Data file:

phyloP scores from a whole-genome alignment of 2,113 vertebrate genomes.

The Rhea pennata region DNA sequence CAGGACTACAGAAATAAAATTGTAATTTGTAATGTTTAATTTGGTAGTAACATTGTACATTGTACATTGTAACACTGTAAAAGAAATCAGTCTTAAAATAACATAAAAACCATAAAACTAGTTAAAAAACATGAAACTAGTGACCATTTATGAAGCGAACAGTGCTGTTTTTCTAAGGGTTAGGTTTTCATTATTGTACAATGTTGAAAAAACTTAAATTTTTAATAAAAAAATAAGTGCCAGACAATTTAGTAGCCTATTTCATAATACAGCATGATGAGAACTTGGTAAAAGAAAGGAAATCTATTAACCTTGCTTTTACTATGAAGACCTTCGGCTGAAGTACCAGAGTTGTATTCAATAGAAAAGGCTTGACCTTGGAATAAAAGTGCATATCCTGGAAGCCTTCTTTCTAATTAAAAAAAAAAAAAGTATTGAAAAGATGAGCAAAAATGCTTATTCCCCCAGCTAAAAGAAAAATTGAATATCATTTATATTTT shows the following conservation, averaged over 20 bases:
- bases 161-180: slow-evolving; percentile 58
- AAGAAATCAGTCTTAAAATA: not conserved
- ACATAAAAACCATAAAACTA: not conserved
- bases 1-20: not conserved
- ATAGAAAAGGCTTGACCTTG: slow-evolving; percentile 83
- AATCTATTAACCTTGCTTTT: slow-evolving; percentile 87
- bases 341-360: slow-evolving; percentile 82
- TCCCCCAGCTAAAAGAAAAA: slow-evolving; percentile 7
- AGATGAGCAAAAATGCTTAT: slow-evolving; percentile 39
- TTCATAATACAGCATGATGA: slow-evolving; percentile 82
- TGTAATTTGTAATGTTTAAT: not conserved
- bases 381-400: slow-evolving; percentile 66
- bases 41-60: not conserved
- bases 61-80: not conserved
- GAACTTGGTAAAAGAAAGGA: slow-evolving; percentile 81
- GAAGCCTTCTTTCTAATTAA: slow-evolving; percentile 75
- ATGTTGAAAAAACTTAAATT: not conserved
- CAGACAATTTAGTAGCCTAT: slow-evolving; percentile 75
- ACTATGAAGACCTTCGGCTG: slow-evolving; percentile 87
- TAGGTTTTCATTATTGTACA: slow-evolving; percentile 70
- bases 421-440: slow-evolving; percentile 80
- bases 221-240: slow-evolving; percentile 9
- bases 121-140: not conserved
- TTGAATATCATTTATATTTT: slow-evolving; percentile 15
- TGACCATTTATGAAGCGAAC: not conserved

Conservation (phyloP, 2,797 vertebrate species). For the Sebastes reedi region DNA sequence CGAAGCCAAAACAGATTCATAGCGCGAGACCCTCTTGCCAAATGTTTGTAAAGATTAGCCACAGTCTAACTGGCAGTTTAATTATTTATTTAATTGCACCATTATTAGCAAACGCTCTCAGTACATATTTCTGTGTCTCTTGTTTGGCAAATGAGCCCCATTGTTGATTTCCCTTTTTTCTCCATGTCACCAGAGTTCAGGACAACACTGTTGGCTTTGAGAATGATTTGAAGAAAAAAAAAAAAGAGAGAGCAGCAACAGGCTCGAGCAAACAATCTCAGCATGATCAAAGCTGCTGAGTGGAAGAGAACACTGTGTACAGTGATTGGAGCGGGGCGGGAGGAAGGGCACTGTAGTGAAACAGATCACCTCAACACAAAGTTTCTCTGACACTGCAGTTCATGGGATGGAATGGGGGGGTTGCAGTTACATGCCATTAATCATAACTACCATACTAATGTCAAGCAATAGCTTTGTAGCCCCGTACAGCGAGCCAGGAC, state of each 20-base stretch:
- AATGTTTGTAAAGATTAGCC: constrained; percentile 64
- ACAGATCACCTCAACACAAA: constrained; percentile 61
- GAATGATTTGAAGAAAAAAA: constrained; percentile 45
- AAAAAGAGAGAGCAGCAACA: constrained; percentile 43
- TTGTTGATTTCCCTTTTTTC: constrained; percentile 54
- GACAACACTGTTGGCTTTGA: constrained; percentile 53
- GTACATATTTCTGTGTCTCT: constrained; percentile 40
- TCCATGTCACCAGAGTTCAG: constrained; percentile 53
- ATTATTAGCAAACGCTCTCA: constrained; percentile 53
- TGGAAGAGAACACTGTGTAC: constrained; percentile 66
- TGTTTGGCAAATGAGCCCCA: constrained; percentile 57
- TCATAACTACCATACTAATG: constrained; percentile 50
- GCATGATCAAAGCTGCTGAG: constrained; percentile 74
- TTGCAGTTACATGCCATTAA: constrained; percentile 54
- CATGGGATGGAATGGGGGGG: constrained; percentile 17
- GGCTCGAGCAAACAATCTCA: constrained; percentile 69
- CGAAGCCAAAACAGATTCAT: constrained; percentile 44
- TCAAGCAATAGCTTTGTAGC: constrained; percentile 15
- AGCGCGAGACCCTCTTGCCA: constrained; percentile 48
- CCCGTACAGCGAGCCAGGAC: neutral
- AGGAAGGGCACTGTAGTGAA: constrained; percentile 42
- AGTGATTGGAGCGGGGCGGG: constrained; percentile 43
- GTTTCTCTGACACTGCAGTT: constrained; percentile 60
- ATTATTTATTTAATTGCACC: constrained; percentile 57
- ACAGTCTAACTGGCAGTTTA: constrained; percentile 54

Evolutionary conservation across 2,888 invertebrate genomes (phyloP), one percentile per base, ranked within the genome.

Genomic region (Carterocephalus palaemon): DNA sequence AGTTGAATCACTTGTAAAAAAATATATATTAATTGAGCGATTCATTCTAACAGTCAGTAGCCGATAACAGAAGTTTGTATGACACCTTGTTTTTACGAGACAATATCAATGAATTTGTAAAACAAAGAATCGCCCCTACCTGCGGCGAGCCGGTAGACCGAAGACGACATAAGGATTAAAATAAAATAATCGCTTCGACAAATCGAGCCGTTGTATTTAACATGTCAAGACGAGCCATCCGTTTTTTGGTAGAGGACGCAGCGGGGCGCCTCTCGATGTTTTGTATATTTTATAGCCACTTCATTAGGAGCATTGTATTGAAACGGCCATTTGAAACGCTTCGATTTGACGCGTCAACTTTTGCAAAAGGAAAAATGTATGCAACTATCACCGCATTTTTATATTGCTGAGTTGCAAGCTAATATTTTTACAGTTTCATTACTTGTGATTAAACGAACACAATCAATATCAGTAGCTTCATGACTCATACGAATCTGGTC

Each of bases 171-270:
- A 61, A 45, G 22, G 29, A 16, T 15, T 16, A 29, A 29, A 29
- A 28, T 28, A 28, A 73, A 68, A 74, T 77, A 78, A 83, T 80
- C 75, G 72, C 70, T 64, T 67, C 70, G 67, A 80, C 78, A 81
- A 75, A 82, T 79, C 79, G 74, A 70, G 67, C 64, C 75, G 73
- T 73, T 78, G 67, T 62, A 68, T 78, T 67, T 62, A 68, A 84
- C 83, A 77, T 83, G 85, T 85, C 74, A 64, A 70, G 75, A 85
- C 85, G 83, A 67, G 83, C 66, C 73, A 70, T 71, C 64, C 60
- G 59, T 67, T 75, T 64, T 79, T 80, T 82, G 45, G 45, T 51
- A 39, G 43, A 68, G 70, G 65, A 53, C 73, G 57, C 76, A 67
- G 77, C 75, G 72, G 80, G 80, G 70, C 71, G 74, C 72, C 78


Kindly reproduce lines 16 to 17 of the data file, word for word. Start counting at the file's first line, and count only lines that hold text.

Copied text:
- bases 61-80: not conserved
- GAACTTGGTAAAAGAAAGGA: slow-evolving; percentile 81